That’s a lot of map packs…

Nowadays I often get the feeling that the words Call of Duty are likened to a particularly nasty phrase or that one swearword that everyone feels ashamed to say in public. Most comments and chatter among hardcore enthusiasts is that Battlefield 3 will be superior and the overpriced DLC and exploitation of a franchise has made Call of Duty a place where few wish to tread. However, the fault doesn’t squarely lie at the feet of Activision because it appears no matter how much they charge, people are willing to pay.

At an investors event yesterday, Activision ceo Eric Hirshberg made a lot of attendees smile manically as he revealed a whopping 18 million map packs have been sold for Black Ops making the company a teeny bit richer. The packs sell for around $15 each so times that by 18 million and your calculator just may melt in the process. Compare that to the previous Call of Duty games and it shows how popular Black Ops has become. Treyarch’s World at War sold nine million map packs in the same amount of time as Black Ops and Modern Warfare 2 sold eleven million. The former went for $10 a pop whereas from MW2 onwards, packs have become the now standard $15.

Critically, Black Ops wasn’t as loved as Modern Warfare 2 and the fact that Treyarch, thought of as the ‘B-team’ studio, worked on meant those who cared where slightly dubious of its quality. I may not have enjoyed Black Ops as much as MW2 but it was still an enjoyable game and clearly more favoured by the larger mainstream audience. Hirshberg added to his earlier claim saying how consumer engagement is at an all time high, making people think twice about brandishing the franchise as one that is on its way out:

“There are over 30 million unique players of Black Ops who collectively have amassed, incredibly, more than 2.3 billion hours of play. To put that number in perspective, that’s more than a quarter of a million years of play and that means our millions of fans spend more time per day on Black Ops multiplayer than they do on Facebook.”

So where does that leave Call of Duty? With figure like this it certainly isn’t going anywhere soon. The paid-for stat-tracking service, Call of Duty Elite, surpassing two million Beta registrations not to mention pre-orders of Modern Warfare 3 looking to best those of Black Ops, the fall of the FPS may be a little while yet. Not that I’d want it to. Say what you will, there’s still room in the industry for games like Call of Duty and the more choice we have of what to play the better. And if we’re pissed at high prices for DLC map packs unfortunately we only have ourselves to blame. Well, maybe not directly…

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GoldenEye 007 Reloaded is real, people

UPDATE: Activision put out a press release today confirming the existence of the game and how it’ll be running on a brand new engine. But the graphics won’t be the only new aspect. Here’s the most interesting chunk of the press release: GoldenEye 007: Reloaded is a contemporary James Bond experience featuring HD visuals and realistic environments running at 60-frames per second, akin to today’s elite action games. Additional to the legendary story campaign, the game introduces the brand new ‘Mi6 Ops Missions’ – new, distinct levels separate from the campaign that span the varied environments from the story and challenge players to complete different Assault, Elimination, Stealth and Defence objectives. GoldenEye 007: Reloaded also takes multiplayer to new heights, maintaining and improving its renowned four-player split-screen action and adding full, adrenaline-pumping 16-player online matches with more maps, weapons, characters and game modes than ever before.”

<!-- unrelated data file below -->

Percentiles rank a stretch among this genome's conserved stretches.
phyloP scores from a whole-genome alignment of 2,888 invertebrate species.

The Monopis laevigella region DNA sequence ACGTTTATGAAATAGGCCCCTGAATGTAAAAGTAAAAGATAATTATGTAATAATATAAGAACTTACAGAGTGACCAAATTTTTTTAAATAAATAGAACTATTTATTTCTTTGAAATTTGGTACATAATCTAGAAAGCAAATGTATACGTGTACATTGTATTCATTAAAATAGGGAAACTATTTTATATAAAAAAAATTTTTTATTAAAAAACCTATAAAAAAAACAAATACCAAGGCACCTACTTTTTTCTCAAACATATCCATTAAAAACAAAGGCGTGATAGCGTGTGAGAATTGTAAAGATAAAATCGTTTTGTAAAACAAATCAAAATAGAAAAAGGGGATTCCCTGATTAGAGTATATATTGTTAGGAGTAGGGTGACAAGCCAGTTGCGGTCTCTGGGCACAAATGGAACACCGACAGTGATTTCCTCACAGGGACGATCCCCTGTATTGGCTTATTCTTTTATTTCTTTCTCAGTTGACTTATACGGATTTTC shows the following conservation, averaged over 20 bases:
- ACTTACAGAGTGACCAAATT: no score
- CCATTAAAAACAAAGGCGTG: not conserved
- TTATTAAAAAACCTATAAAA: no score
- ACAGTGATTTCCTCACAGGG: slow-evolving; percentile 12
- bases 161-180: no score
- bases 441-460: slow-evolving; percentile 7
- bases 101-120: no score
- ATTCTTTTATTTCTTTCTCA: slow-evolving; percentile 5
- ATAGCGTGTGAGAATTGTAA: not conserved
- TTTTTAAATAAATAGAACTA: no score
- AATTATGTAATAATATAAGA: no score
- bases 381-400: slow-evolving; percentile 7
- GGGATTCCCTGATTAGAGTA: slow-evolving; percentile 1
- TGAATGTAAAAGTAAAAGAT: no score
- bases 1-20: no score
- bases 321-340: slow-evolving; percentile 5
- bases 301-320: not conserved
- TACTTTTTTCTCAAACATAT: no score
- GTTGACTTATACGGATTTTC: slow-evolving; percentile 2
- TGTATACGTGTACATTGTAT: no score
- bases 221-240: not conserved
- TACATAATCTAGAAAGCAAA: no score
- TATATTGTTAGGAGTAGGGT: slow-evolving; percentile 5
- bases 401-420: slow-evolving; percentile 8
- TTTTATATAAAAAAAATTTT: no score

ORIGINAL STORY: A good few weeks ago there was some stirring online about something called GoldenEye 007: Reloaded which slipped out from Activision. Suffixing and name with Reloaded generally means some form of upgrade when it comes to video games and in this case, it looks like last year’s neat remake of an N64 classic is to be remade all over again.

GoldenEye 007 for the Wii was a fun FPS that took the original ideas from the iconic N64 launch game and amended them to fit within the contemporary Bond timeline. As always, there was grumbling from ‘hardcore’ fans who were desperate for the ill-fated HD port of Rare’s GoldenEye to become a reality but since that simply will never happen (too many companies hold separate chunks of the IP for it to ever come out) GoldenEye 007 was considered a suitable alternative. I enjoyed it and like the glory days of my youth, its multiplayer component was hugely entertaining. From the screenshots bagged by Videogamer.com, Reloaded appears to hoik up the graphics for a release of the remake onto PS3 and Xbox 360. But little more is known of the project just yet with more details said to be coming in the next few days at the San Diego Comic Con so there could be more additions other than sparkly new visuals (interestingly enough, the Wii game used the same heavily altered IW Engine which ran the SD Call of Duty games. This could mean the HD GoldenEye 007 would use the original IW Engine).